Tuesday, January 17, 2012

FEC releases records in Vern Buchanan case

The Federal Elections Commission has posted on its website records documenting its recently concluded investigation of charges that U.S. Rep. Vern Buchanan broke campaign finance laws and its decision to close the matter.

(To review the records, go here, check the box next to "Matters Under Review" and enter in the box next to "Case #" 6054)

Once again, the Buchanan campaign is claiming vindication.

“The documents released today show that the Federal Election Commission voted unanimously to clear Congressman Buchanan and his campaign of any wrongdoing after an exhaustive, multi-year investigation," Buchanan's attorney William McGinley said in a statement issued Tuesday by the campaign.

"Based on its careful examination of the entire record, the commission voted 5-0 on a bipartisan basis – with three Democratic and two Republican commissioners – to dismiss the claims against Congressman Buchanan and his campaign and close the matter. We are grateful that the public now can see for itself that the FEC’s three Democratic and two Republican commissioners completely rejected these false and partisan allegations.”

That the documents were released is significant, in that it means the FEC has officially closed its investigation.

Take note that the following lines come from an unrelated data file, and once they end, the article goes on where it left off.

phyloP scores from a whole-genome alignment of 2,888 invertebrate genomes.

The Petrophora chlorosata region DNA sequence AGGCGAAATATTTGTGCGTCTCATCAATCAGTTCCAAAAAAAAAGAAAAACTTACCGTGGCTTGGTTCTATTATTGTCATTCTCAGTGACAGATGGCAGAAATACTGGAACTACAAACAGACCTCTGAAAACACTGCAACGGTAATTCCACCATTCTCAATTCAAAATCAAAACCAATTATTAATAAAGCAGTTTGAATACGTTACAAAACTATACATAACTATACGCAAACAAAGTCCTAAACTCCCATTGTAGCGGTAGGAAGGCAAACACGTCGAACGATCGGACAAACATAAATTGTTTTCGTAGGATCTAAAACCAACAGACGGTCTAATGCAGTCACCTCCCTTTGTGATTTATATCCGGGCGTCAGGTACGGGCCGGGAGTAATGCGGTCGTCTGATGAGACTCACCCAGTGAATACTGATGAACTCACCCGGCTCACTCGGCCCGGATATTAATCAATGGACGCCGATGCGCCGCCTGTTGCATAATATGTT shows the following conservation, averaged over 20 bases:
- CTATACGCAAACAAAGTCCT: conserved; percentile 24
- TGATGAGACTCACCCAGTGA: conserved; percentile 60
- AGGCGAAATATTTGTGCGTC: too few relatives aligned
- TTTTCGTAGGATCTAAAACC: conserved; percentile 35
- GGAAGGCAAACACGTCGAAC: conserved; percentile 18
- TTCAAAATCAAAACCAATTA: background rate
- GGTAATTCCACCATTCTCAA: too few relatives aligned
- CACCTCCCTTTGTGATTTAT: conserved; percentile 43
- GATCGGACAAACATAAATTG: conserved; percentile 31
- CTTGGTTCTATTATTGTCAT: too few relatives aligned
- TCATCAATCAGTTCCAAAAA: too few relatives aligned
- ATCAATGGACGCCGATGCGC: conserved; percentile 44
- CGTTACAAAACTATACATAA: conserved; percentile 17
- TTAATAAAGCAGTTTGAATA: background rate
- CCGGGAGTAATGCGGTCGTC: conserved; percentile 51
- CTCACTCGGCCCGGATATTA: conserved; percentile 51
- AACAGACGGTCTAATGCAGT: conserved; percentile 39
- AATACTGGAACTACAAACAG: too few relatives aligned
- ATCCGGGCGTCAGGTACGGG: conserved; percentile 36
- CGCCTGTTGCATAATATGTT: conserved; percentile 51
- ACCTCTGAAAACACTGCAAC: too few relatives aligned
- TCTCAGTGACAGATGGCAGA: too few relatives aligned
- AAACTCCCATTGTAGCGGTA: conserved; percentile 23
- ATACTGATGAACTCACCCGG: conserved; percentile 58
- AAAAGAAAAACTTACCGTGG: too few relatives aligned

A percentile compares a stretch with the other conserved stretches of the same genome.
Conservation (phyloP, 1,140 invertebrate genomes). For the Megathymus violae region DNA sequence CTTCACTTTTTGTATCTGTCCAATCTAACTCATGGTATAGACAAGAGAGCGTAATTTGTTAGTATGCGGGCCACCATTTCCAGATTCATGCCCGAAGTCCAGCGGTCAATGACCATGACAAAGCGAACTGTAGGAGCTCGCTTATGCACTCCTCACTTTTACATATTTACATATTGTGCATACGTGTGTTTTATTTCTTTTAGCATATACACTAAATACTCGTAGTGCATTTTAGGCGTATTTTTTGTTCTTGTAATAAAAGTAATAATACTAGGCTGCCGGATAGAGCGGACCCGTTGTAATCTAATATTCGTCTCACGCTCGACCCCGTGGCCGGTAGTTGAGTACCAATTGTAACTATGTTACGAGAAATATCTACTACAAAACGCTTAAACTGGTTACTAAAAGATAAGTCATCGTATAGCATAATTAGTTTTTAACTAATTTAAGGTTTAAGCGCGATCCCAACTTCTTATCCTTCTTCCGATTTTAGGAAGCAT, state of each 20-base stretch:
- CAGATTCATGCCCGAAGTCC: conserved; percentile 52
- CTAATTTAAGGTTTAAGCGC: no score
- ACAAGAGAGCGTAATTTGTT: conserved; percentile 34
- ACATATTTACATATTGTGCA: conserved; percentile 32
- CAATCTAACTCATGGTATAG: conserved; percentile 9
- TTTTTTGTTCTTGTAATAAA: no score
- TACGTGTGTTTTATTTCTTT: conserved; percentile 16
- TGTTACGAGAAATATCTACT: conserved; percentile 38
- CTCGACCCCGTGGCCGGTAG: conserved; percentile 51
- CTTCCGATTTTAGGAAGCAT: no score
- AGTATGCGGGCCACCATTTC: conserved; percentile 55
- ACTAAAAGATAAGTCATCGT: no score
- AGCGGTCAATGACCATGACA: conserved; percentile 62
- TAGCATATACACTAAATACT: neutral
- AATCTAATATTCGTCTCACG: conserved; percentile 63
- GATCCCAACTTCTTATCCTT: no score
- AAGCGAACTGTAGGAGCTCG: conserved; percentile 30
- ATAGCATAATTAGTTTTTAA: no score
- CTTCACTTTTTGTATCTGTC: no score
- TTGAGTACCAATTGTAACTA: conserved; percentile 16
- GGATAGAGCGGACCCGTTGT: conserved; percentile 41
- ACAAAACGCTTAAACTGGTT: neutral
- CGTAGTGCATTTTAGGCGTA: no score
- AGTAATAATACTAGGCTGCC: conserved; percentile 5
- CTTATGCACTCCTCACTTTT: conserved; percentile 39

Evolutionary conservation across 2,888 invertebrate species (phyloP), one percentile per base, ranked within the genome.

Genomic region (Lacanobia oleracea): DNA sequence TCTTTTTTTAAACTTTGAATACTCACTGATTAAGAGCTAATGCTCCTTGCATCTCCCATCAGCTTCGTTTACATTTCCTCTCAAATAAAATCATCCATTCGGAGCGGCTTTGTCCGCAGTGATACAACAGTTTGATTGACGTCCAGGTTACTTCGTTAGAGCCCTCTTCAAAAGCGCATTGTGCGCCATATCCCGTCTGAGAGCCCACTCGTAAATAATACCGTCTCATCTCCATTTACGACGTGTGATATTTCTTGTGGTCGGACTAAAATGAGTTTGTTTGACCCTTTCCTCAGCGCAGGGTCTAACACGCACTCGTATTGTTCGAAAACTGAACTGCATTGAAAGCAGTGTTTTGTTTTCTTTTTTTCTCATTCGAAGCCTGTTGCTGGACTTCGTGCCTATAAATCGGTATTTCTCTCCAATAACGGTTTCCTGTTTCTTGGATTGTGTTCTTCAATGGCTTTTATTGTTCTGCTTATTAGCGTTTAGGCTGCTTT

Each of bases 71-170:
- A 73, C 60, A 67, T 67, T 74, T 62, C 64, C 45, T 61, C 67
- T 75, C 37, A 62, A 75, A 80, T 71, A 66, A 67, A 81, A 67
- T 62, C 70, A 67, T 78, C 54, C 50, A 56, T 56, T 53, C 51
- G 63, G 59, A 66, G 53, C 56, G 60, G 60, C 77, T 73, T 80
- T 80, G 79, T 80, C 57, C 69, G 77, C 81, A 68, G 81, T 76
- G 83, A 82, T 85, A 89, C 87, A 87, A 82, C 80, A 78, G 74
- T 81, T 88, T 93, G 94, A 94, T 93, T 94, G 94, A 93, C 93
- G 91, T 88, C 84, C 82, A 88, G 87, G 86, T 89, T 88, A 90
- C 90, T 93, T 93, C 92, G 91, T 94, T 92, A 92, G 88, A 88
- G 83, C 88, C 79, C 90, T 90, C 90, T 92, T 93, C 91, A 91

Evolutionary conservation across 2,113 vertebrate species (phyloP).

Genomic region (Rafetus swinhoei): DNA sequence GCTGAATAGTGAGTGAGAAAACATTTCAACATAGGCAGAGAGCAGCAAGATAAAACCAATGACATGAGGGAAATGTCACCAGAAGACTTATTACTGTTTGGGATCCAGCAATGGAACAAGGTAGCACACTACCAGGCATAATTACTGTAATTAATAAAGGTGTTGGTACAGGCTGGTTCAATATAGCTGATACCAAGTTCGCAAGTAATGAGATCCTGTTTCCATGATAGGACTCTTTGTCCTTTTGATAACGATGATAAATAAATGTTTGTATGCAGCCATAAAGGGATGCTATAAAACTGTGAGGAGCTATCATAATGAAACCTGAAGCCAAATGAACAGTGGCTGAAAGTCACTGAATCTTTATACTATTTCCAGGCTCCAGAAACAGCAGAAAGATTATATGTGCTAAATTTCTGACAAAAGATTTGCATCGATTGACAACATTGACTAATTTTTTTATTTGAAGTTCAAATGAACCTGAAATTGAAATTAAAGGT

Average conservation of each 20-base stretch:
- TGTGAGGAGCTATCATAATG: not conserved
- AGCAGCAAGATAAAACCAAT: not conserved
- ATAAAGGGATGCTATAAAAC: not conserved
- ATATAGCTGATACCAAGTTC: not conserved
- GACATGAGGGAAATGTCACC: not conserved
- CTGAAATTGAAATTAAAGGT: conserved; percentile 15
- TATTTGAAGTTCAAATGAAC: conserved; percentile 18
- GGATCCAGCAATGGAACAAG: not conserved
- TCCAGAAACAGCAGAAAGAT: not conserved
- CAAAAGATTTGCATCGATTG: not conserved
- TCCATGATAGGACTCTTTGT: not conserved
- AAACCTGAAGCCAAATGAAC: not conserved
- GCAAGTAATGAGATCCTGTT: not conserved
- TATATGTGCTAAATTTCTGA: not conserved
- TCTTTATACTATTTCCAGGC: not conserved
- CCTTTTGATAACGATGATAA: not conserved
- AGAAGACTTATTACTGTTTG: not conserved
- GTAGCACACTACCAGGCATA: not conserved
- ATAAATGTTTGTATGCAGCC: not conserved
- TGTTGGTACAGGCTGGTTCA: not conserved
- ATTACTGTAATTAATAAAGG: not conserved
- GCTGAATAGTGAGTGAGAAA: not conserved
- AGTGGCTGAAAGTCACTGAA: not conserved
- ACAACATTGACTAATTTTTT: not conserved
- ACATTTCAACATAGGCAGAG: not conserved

Various types of documents were included in the release, but the most important ones may be several reports from the FEC general counsel's office that update progress in the investigation.

The FEC had been investigating since 2008 allegations that Buchanan had instructed a former business partner, Sam Kazran, to reimburse $67,900 to employees of a Jacksonville auto dealership they co-owned for contributions they made to Buchanan's 2006 and 2008 congressional campaigns.

At first, FEC lawyers believed there was probable cause to pursue a case against Buchanan, in part because of questions they had about his credibility on certain "background issues."

But those concerns were eventually outweighed by a continuing investigation that revealed numerous questions -- some of which Buchanan's lawyers raised in the congressman's defense -- about Kazran's credibility.

"Given the concerns about Kazran's credibility and other gaps in the evidentiary record, the lack of direct support is significant," the general counsel's office wrote in a Jan. 25, 2011, report. "Further, the circumstantial evidence does not sufficiently corroborate Kazran's testimony to overcome our recent concerns with his credibility because in many cases, the evidence supports Buchanan's claims or is ambiguous.

A week later, on Feb. 1, the FEC's commissioners voted 5-0 to close the investigation.

Previously, FEC commissioners in June 2010 voted 4-1 to reject a separate complaint, filed by Citizens for Responsibility and Ethics in Washington alleging that employees at Buchanan-owned auto dealerships in Venice and Sarasota had been improperly reimbursed for a total of $5,000 in contributions made to Buchanan's 2006 congressional campaign.

The FEC document release includes a report from commission Vice Chair Caroline Hunter detailing how questions about the credibility of those making the allegations led to her voting to close the matter.

"While the circumstances of the contributions may seem suspicious, the documentary evidence failed to point conclusively in either direction," Hunter wrote.

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